MN DeafBlind



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Information on other linked web pages

  •  CHARGE Syndrome: An Overview By Pam RyanOpen in new window. Link to a different web site.
    In this webcast, Pamela Ryan, Perkins School Psychologist, offers an overview of the characteristic features of CHARGE Syndrome and discusses the very diverse ways these features may manifest themselves in children. She talks about some of the early medical complications that many children face and how these issues affect development and learning.
  • CHARGE Syndrome: Teaching Strategies for Children By Sharon StelzerOpen in new window. Link to a different web site.
    Sharon Stelzer, a long term teacher in the Perkins Deafblind Program, discusses the impact of CHARGE Syndrome upon the student, and strategies a teacher can implement to create a good learning environment. Establishing schedules and structure as well as offering the student opportunities to make choices are stressed. Sharon also talks about the benefits of helping students with CHARGE Syndrome learn the art of negotiations.
  • CHARGE Syndrome: The Impact on Communication and Learning By Martha MajorsOpen in new window. Link to a different web site.
    This very insightful webcast explains the physical, sensory and neurological issues shared by many children with CHARGE and how these issues can affect their success in school. Martha Majors, who has served many children with CHARGE in the Deafblind Program at Perkins, offers guidance for educators in developing an effective educational program that will improve the emotional wellbeing and success in learning for students with this syndrome.
  • Vestibular loss (inner ear balance)

What is CHARGE?

The name CHARGE was chosen because it is an easy term to remember. It is an acronym, which means that each letter stands for one or more of the major characteristics. It is no longer true that you have to have 4 or 5 of the 6 characteristics described by the acronym to be CHARGE. A more accurate table of major and minor criteria has been described in the pediatric literature.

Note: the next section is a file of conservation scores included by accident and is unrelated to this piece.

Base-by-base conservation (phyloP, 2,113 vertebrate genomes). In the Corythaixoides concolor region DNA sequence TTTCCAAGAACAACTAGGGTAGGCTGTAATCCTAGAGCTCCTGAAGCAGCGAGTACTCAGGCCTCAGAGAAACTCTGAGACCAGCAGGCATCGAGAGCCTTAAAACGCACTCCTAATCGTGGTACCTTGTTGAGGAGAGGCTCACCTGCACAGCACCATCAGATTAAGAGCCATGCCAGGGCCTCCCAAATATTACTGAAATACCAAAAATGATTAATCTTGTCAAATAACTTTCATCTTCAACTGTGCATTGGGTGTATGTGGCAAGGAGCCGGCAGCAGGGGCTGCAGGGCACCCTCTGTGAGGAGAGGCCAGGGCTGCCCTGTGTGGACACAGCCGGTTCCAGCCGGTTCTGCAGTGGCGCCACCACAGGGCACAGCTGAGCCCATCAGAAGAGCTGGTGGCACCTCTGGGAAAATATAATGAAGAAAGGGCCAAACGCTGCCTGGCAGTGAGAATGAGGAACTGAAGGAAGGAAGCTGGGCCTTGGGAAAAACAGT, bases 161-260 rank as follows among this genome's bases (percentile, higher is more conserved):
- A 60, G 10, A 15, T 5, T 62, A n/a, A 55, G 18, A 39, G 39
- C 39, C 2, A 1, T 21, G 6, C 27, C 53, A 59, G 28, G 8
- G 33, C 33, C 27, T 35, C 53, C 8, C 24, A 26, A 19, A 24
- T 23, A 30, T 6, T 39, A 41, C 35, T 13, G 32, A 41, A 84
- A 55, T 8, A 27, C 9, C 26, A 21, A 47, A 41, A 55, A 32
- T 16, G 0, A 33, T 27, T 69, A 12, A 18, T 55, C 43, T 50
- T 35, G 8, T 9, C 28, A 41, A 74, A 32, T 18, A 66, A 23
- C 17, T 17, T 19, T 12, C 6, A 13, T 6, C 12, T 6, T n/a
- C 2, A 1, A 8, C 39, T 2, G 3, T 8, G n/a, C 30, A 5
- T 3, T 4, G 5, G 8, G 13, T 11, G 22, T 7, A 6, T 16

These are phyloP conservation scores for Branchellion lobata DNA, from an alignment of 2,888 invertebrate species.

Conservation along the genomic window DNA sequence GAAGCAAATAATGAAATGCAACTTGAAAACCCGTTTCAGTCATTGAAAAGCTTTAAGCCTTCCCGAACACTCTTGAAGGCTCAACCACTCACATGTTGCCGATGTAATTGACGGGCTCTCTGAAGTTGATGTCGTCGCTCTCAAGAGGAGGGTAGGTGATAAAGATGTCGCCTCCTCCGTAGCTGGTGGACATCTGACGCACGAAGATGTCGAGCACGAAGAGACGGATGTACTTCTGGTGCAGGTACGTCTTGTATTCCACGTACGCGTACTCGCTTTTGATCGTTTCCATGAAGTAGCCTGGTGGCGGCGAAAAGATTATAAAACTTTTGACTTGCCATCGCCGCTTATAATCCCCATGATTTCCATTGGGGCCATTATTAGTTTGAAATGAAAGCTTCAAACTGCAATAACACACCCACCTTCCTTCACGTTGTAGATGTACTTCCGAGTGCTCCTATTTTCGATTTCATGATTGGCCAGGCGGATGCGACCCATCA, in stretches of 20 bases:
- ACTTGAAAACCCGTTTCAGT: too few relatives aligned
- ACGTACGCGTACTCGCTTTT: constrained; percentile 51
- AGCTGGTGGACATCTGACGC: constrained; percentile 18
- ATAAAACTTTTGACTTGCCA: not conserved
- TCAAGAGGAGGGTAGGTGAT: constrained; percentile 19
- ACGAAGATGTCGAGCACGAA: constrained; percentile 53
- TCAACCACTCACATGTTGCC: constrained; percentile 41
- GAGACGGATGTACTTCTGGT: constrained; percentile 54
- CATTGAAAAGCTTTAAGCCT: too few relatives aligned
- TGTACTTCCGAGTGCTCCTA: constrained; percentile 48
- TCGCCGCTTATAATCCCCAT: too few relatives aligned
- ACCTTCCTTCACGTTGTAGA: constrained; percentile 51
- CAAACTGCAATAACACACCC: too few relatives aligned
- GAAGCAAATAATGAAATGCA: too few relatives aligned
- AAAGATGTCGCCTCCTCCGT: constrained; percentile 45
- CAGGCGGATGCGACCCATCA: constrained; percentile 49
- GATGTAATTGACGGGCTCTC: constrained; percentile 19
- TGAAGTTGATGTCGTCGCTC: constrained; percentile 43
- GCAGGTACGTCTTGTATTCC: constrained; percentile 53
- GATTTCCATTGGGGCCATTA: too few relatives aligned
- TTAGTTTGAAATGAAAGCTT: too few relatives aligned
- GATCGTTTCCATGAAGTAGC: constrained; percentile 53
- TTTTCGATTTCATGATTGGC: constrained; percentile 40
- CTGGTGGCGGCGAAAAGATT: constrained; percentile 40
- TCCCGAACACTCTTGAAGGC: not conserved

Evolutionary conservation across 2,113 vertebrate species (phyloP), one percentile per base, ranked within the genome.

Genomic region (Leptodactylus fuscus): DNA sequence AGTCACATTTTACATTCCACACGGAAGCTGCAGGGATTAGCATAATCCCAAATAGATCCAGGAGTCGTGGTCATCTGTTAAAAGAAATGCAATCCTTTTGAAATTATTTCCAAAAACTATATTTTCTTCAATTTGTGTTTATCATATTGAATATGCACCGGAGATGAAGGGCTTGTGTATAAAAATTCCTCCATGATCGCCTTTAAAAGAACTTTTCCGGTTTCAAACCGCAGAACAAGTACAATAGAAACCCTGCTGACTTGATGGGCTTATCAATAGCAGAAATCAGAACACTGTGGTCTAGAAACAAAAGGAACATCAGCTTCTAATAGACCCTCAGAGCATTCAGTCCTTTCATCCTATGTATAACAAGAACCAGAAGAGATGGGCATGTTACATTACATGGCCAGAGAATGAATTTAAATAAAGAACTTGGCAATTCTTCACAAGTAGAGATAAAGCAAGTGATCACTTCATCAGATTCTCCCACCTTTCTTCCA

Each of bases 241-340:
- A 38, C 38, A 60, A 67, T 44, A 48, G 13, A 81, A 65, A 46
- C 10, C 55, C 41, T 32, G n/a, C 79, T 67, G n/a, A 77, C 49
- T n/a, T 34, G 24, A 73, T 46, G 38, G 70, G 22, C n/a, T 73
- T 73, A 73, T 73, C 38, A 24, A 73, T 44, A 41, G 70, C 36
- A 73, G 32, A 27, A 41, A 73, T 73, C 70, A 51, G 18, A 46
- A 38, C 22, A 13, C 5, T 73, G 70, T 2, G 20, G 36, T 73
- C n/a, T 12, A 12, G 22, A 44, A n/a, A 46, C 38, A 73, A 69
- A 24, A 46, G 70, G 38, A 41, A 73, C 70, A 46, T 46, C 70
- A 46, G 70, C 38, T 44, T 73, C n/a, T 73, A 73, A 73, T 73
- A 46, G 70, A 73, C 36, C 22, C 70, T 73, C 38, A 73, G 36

Syndrome vs. Association: In my mind, CHARGE is a Syndrome, which means a recognizable pattern of malformations. A few of my genetics colleagues think it is an Association, which means that the malformations occur together more often than could be explained by chance. For the general public, which term is used simply does not matter.

The cause is not yet known though some geneticists suspect it may be due to a tiny chromosome deletion or to an altered or missing gene. This is a complex condition involving eyes, ears, swallowing, facial movement, heart, growth, pubertal development and other physical problems. What makes this syndrome so difficult to develop programs for is that each physical finding may be absent to present in a mild, moderate or severe form. Rarely do two children have the exact same constellation of features.

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Findings Described by the Acronym

C - Coloboma of the eye
A cleft in the bottom of the eyeball can involve the iris (colored part of the eye), retina (inside layer of the eye) or the disc (the visible end of the nerve from the eye to the brain.) While an iris coloboma does not interfere with vision per se, it can allow more light to enter the eye causing glare. A retinal coloboma causes a field defect in the upper visual field so that the child may not be aware of what is above him/her. If the coloboma involves the macula, which controls central vision or involves the nerve, vision may be mildly to severely blurry.

Microphthalmos (small eyeball) or even anophthalmos (no eyeball) can be part of the coloboma spectrum.

C - Cranial nerve problems
Cranial nerves supply the functions of the head and neck. Most of the cranial nerves can be involved in CHARGE.

  • I the olfactory nerve controls the sense of smell. Lack of smell can have a major impact on feeding and, later, on socialization.
  • II the ocular nerve is usually involved only if a coloboma involves the disc.